SMEs – the future of innovation in the UK
BT's Ian Dalton shares his insights on the role that SMEs can play in transforming public services
The judges of this year’s BT Infinity Lab competition, which first began in October 2013, were looking for innovations that used information and communication technologies to address problems in today’s society. The breadth of entries gave a revealing glimpse into where innovators felt society needed help; amongst hundreds of entries they saw apps that aided language development, helped young people gain vital skills, improved the management of chronic medical conditions and reviewed disabled access to locations and venues.
We talked to one of the Infinity Lab competition judges, Ian Dalton, President of Global Government and Health for BT Global Services about the future for SMEs in the public sector.
What were the drivers for BT and government in creating these awards?
BT has a proud history of being at the forefront of innovation and a key supplier to government. We are really supportive of the government’s agenda on SMEs. The SME community can bring amazing innovation to the digital transformation of government and public services. It’s an objective for us, to be a leading partner of government in discovering the next generation of digital offerings that can make public services better, cheaper and more accessible. From the government’s perspective SME’s provide 99% of jobs and they’re an increasingly important part of the government supply chain.
What were you looking for in the entrants?
The entries were amazing. We were overwhelmed by the quality of the entries. We regularly run SME competitions across BT so I wasn’t surprised as we’ve seen some amazing ideas coming forward, and everyone knows the transformation of government to provide better services is going to heavily involve digital. It was the level of innovation that surprised me; innovation that demonstrated completely new ways of delivery and meeting key needs in novel ways. Like Babylon, for instance, providing different ways of contacting a doctor, and Educater, connecting families with schools. Technology provides the opportunity to create a digitally enabled workforce, which is the key to our future growth.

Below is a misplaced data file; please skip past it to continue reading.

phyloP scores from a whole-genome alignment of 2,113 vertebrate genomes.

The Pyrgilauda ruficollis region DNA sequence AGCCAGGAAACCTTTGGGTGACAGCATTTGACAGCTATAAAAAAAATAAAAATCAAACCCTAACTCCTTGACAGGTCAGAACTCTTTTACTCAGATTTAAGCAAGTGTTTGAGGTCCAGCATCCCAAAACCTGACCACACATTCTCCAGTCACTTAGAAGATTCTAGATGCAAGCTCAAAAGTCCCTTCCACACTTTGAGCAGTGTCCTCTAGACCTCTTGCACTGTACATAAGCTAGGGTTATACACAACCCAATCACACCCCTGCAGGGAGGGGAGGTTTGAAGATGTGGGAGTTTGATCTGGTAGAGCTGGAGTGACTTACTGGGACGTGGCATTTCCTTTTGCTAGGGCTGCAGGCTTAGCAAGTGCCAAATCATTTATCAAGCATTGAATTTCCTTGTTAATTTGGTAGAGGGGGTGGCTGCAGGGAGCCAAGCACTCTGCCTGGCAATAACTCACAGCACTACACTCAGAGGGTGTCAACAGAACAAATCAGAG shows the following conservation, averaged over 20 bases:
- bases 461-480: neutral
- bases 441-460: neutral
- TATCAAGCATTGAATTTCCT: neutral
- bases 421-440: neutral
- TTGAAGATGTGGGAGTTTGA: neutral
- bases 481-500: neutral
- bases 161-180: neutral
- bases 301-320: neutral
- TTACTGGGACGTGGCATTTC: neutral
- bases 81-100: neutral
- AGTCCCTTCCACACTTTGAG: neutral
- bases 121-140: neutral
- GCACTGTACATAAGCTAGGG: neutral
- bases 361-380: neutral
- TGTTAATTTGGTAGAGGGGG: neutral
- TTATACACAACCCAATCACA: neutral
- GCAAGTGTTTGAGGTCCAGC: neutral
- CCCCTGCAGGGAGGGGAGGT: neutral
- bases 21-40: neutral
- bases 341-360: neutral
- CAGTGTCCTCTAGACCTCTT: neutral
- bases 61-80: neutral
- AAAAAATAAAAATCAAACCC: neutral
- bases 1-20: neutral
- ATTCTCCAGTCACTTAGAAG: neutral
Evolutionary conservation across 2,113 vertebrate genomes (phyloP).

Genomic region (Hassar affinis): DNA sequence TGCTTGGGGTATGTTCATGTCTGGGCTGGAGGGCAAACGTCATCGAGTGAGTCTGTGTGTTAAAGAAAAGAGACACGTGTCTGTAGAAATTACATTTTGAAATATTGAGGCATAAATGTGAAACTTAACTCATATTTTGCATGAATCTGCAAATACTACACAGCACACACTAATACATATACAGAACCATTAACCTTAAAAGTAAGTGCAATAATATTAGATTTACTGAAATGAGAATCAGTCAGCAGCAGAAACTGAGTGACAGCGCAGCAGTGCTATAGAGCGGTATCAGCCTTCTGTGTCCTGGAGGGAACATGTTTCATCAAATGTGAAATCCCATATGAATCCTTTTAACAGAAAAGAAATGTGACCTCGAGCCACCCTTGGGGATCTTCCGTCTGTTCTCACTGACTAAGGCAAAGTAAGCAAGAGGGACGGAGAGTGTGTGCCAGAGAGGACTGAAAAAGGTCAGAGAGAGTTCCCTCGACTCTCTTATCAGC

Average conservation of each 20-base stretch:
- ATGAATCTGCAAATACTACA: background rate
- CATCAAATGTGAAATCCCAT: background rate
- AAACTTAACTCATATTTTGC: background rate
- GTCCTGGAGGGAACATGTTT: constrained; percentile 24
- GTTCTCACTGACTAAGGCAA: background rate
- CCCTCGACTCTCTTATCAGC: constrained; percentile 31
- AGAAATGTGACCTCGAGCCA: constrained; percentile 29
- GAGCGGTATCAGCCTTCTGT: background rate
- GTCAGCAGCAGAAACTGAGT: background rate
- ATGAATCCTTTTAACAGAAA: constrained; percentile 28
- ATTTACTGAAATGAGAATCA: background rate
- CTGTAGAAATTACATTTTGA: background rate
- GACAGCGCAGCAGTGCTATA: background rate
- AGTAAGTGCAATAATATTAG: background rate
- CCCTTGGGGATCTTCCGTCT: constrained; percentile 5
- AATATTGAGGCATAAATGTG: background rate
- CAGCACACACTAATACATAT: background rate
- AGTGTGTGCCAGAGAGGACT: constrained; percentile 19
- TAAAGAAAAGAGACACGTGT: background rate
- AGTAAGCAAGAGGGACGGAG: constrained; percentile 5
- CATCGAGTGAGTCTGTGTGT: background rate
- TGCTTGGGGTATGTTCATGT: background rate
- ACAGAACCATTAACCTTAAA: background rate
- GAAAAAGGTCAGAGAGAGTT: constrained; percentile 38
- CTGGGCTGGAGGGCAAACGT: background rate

Why it is important to work with Start-up’s / SME’s through programmes like the Infinity lab?
BT really values innovation. We are always on the lookout for new ways of delivering for our customers and SMEs can play a really key role. The Infinity Lab offers SMEs an opportunity to showcase their best ideas and to get real support to develop. This can be a big leg up for them.
Is it difficult, in your experience, for SMEs to work with the public sector?
I think typically public sector contracting has a very onerous set of commercial safeguards. These can be very challenging to SMEs even when they have a great idea or product. BT is very used to working with 1,500 customers in the sector from the largest departments and agencies to individual hospitals and councils. We know how to help a small SME with a great idea get to the market.
How does winning competitions like this help SMEs?
The facility at Tech Hub and cash prizes can make a huge difference to an SME. This award can really give SMEs the capacity to develop, build and scale their offering. We’re going through a digital revolution in which government can offer higher quality services at lower cost. Every other industry that has made that transformation has used digital. SMEs can make a key contribution and this award is aimed at helping them deliver this.
Is there anything SMEs can offer the public sector that larger companies may not be able to?
Large companies can be incredibly innovative, and BT is one of the biggest spenders on R&D in the UK and is at the forefront of technology - so we feel that we have a lot to say in terms of innovation. But SMEs can play a massive role with new ideas for improving public services and new products to turn these into reality. The innovation of SMEs, working alongside the innovation BT can provide, can make a big difference for government.
You’ve worked in the public sector for most of your career – how have you seen it change in terms of outsourcing, innovation or the use of SMES?
It’s changed hugely. There is now a huge preparedness to look at new ways of delivering services. Things that were typically run on paper now run digitally. BT has been at the heart of that over the last ten years. There have been massive improvements in efficiency and in effectiveness as a result. But there is so much more opportunity! We increasingly live our lives through our smart phones. When we’re interacting with councils and government departments, people expect the same level of digitally enabled, high quality communications. Staff expect this too.
We’re anticipating that the Spending Review will continue to ask for better value and government is never going to create that efficiency at the expense of better services. This drive brings opportunities for both companies like BT and for SMEs. The UK is well poised to be an international leader in digital public services.
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